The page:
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Sex differences in the effects of early life Vitamin D deficiency on vascular regulation

M. Tare,1,2 K.J. Bubb,1 H.A. Coleman1 and H.C. Parkington,1 1Department of Physiology, Monash University, Clayton, VIC 3800, Australia and 2School of Rural Health, Monash University, Churchill, VIC 3842, Australia.

Vitamin D (VitD) is classically known for its actions on calcium homeostasis and regulation of bone growth. VitD is now recognised to have effects on many organ systems including the cardiovascular system, and it is a negative regulator of the renin-angiotensin system. Many women of reproductive age are VitD deficient, including in “sunny” Australia. The effects of early life exposure to VitD deficiency on lifelong cardiovascular health are poorly understood. The aim of this study was to examine the effects of in utero and early life VitD deficiency on cardiovascular function in both male and female offspring.

Female Sprague-Dawley rats were fed a diet that was either VitD-replete or VitD-deplete for 6 weeks prior to and throughout pregnancy and lactation. The offspring were maintained on the same diet as their mothers or switched to the opposite diet until 3 months of age, after which, all rats were fed a VitD-replete diet. Arterial pressure was measured in conscious rats. Vascular function was tested using wire and pressure myography in tissues removed from animals anaesthetized by overdose of isofluorane. Arterial pressure and vascular function were measured in offspring at 2 and at 12 months of age.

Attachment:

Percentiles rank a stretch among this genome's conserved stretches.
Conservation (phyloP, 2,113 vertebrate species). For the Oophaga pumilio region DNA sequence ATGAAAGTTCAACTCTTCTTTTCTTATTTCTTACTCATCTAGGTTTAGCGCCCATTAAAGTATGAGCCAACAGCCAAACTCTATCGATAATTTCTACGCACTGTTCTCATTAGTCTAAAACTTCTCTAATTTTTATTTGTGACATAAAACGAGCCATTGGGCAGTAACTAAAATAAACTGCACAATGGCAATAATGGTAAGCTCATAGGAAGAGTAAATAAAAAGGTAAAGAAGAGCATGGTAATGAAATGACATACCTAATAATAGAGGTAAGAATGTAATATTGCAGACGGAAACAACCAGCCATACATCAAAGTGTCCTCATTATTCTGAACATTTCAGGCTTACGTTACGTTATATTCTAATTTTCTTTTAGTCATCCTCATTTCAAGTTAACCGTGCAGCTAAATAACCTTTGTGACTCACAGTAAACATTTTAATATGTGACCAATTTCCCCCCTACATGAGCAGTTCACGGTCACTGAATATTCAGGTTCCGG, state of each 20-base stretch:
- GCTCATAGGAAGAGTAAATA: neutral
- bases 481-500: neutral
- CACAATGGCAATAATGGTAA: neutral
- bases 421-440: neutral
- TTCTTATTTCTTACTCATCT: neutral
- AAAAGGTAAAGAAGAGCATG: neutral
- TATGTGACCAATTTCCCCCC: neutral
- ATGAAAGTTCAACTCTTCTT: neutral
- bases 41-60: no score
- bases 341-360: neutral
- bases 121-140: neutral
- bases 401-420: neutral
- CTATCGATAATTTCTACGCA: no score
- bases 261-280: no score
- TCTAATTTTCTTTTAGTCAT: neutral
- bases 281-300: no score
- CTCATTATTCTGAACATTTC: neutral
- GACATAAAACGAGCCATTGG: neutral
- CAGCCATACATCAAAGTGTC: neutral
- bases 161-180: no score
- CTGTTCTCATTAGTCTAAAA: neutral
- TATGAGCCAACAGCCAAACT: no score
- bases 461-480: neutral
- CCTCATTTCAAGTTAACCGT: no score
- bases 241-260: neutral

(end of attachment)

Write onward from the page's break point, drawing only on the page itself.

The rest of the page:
As previously reported, young VitD deficient male and female offspring have significantly elevated arterial blood pressures compared with their VitD sufficient counterparts (Tare et al., 2011). Endothelium-dependent relaxation in small mesenteric arteries was impaired in VitD deficient offspring. Nitric oxide-dependent relaxation was halved in arteries from VitD-deficient males and dioestrus females (P<0.0001), while relaxation attributed to endothelium-derived hyperpolarization was all but abolished in VitD-deficient females in oestrus. Sodium nitroprusside-evoked relaxation was significantly reduced (P<0.004) in VitD deficient females but unaltered in arteries from males. At 12 months of age, following long term VitD repletion, arterial pressures and mesenteric artery function had normalized. However, early life VitD deficiency had permanent effects on neurovascular function in the renal artery, and sex-dependent effects on vascular reactivity and passive wall stiffness of arteries from other regions. Early life VitD deficiency produces early disturbances in cardiovascular function of the offspring, most of which can be reversed with subsequent VitD supplementation. However, some effects on the vasculature are irreversible and the extent of dysfunction varies between the sexes. Maintenance of VitD sufficiency in women of reproductive age is important for the long-term vascular health of their offspring.

Tare M, Emmett SJ, Coleman HA, Skordilis C, Eyles DW, Morley R, Parkington HC. (2011). J Physiol 589, 4777-4786.